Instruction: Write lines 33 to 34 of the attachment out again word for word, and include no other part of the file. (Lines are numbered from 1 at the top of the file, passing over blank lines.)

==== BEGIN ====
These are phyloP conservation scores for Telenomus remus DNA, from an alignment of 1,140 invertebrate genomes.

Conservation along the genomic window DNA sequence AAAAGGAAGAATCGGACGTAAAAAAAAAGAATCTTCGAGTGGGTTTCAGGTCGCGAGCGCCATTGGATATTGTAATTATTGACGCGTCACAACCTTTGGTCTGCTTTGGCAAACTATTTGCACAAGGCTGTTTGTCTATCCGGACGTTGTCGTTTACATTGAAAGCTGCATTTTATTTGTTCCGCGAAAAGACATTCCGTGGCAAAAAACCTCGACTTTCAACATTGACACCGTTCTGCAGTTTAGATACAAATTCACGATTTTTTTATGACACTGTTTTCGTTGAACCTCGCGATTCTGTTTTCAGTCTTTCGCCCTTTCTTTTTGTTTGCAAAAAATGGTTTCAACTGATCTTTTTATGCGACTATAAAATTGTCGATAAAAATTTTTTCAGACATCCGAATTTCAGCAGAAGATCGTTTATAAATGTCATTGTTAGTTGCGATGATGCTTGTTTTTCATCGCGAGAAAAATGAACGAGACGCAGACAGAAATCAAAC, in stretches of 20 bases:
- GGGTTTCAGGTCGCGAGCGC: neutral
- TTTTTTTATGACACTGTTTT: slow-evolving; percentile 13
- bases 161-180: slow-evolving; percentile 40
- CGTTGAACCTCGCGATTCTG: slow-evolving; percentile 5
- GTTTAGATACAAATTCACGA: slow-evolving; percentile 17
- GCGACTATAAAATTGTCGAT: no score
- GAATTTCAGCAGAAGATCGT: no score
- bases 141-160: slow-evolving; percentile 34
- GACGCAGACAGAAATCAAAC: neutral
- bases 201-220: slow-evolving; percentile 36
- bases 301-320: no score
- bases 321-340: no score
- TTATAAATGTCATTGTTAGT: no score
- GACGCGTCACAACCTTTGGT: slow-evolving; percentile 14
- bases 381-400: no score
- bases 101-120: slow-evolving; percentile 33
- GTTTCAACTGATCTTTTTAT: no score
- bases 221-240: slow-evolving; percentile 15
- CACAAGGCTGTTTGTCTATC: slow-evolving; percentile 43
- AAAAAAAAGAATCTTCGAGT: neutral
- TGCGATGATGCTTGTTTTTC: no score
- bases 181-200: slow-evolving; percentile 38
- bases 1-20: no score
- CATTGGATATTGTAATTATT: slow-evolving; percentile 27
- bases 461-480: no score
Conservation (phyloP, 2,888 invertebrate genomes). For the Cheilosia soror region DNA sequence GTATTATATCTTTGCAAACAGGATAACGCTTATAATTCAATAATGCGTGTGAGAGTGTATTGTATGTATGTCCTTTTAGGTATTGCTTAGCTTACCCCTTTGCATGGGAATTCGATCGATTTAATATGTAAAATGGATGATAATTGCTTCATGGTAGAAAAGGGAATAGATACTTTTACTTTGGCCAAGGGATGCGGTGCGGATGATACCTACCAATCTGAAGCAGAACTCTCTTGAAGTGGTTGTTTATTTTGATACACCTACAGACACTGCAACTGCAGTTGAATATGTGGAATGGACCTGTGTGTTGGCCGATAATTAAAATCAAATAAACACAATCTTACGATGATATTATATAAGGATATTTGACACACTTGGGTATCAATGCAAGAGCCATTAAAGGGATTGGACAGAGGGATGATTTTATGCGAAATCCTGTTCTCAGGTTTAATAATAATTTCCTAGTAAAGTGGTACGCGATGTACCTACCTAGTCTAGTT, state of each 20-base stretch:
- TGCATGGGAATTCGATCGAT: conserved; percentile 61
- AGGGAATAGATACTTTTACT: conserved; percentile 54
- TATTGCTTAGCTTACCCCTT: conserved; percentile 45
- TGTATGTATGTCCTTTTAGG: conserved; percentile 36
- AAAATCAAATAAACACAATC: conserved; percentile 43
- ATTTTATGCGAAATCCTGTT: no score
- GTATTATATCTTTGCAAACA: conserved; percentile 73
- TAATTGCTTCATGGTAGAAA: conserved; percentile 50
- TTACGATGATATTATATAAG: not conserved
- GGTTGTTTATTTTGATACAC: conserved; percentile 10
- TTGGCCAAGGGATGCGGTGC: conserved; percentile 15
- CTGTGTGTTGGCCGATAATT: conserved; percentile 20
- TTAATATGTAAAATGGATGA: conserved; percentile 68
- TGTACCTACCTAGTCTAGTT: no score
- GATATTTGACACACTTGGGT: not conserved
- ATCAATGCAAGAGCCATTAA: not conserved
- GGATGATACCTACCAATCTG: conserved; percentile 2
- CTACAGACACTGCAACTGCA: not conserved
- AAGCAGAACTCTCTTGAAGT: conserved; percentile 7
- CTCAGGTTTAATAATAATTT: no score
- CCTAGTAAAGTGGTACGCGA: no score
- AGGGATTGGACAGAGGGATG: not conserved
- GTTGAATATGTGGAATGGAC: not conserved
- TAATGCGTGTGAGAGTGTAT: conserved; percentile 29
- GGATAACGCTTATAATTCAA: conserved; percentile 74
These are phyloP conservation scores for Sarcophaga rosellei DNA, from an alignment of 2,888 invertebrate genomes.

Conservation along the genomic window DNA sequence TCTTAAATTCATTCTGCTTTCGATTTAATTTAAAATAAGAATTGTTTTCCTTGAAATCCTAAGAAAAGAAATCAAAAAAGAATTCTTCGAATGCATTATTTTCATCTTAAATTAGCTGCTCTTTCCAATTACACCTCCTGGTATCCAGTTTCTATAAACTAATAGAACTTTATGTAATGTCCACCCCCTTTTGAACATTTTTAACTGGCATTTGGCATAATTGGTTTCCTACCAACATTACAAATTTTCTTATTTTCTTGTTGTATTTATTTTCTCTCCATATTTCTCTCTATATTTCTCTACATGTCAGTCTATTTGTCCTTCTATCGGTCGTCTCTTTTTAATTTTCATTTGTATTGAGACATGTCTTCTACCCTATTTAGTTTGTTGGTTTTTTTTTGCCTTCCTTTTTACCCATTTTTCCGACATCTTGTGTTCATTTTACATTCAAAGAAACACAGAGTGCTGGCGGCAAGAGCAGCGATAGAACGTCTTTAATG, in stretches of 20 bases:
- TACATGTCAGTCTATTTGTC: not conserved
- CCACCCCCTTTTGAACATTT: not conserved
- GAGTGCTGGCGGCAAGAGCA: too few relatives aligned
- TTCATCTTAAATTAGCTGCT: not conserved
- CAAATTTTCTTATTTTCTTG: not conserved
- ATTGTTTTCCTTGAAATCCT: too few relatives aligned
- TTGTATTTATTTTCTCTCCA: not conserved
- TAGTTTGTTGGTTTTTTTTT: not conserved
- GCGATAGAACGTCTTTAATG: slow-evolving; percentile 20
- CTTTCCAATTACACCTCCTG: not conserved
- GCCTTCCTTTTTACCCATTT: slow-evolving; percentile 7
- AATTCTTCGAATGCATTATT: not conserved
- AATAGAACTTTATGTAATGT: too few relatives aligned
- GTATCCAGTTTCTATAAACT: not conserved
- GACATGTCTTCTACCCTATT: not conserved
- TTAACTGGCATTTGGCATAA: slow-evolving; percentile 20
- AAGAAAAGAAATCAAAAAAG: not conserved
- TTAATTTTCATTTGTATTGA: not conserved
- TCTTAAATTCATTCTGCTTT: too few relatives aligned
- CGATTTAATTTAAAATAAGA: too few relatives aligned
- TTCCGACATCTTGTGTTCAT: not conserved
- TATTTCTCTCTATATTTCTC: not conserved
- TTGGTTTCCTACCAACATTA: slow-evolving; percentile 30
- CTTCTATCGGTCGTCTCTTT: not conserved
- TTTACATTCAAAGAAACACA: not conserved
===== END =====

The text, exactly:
- AAAATCAAATAAACACAATC: conserved; percentile 43
- ATTTTATGCGAAATCCTGTT: no score